Most of my clients struggling with their weight and metabolic health already know that. Knowledge is not the same as behavior. Critical factors that influence behavior point to motivation — that critical mix of ability, readiness and willingness to change. Unless we are willing to address the capacity for self efficacy, all the messaging is not likely to be effective.

    Critical efforts need to focus on adjusting our expectations. We need to be willing to spend much more for whole food and wean ourselves off of subsidized highly processed food. We need to spend serious money counseling every woman pregnant, lactating and thinking about getting pregnant because early metabolic programming is significant. We need to get serious about the chemical environment. While everyone is railing at personal choice and counting calories, there is very little said about the influence of endocrine disruptors and other persistent organic pollutants that influence the very nature of metabolism.

  • The alcohol industry in NZ are the masters of this indirection. they have set themselves up at the authority on responsible alcohol use (drunkeness is the user’s fault and alcoholism would never happen if people listened to the liquor industry).
    The food industry – like the liquor industry – can afford to promote calorie restriction IN PRINCIPLE while supplying excess, because trying to “eat less move more” isn’t going to change much as long as people eat the same trash as before.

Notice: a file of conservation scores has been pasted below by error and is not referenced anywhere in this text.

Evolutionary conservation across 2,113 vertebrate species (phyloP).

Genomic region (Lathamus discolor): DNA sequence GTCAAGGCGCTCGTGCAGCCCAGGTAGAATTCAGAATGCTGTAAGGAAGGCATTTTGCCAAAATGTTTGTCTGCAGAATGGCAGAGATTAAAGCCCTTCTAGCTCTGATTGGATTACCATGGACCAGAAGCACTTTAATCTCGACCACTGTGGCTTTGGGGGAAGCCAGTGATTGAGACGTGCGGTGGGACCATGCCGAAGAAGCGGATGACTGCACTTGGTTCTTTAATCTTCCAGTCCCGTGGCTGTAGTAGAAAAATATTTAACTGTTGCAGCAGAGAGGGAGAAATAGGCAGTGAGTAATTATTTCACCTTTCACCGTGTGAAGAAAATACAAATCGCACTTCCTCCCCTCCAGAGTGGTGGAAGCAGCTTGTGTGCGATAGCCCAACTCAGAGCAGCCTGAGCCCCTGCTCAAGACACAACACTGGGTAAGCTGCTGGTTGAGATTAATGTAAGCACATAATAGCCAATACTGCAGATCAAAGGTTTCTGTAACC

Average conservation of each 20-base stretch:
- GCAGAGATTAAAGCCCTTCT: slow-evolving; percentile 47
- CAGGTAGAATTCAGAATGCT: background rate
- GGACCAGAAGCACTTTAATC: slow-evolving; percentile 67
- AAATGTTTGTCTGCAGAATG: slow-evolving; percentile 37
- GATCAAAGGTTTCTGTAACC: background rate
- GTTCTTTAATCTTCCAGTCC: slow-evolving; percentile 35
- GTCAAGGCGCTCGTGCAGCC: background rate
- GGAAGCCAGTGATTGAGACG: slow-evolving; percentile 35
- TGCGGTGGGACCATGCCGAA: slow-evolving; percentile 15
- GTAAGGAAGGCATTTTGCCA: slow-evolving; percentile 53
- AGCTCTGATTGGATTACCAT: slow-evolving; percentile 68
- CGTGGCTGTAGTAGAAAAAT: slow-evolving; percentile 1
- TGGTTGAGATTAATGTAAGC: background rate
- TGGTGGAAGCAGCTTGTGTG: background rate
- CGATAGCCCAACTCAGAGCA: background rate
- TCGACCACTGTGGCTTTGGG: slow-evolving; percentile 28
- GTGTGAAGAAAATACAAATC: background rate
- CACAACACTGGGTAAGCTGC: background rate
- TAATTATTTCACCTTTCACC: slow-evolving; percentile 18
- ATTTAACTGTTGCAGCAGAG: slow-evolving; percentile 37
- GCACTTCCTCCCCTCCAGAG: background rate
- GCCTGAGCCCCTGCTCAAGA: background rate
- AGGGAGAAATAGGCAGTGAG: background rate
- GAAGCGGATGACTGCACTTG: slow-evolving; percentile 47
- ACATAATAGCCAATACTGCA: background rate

Some people will even pay extra for calorie-restricted food, then buy more of it to compensate – win-win.

  • Ron

    I think efforts to change the way cheap food is subsidized would be more effective than a tax on the end user. Instead of subsidizing sugar, refined flour, and corn why not subsidize fresh fruits and vegetables? The result would still be higher cost of the less healthy foods – which might make healthier alternatives more attractive.

  • New Zealand removed all farming subsidies (except a small fund for experimental crops) in the 1980s. Our farming economy is doing better than ever. Removing subsidies, rather than increasing taxes on subsidised goods, which hits the taxpayer twice, is the best way to go.

  • Priya


    I couldn’t agree more with you. These efforts take time.

    I’m a sociology doctoral student at Stanford, and colleague and I wrote a piece for the Chronicle on Thanksgiving where we respond to the failure of prop 37 by talking about how long social movements take – and how long the food movement will take. Perhaps you’d find it interesting.

  • joe

    It is sad that so many intelligent individuals miss the fact that virtually no one in the United States suffers true hunger. Rather they spend their time trying to convince people how bad, corrupt, unfair and immoral our food system is? Moreover they seek the strong arm of government to regulate and restrict personal choice when it comes to food. Why seek government control? Because they know that no one will by choice go along with their ideas unless forced to by law.

  • Hey Joe, the same argument applies to pharmaceuticals too doesn’t it?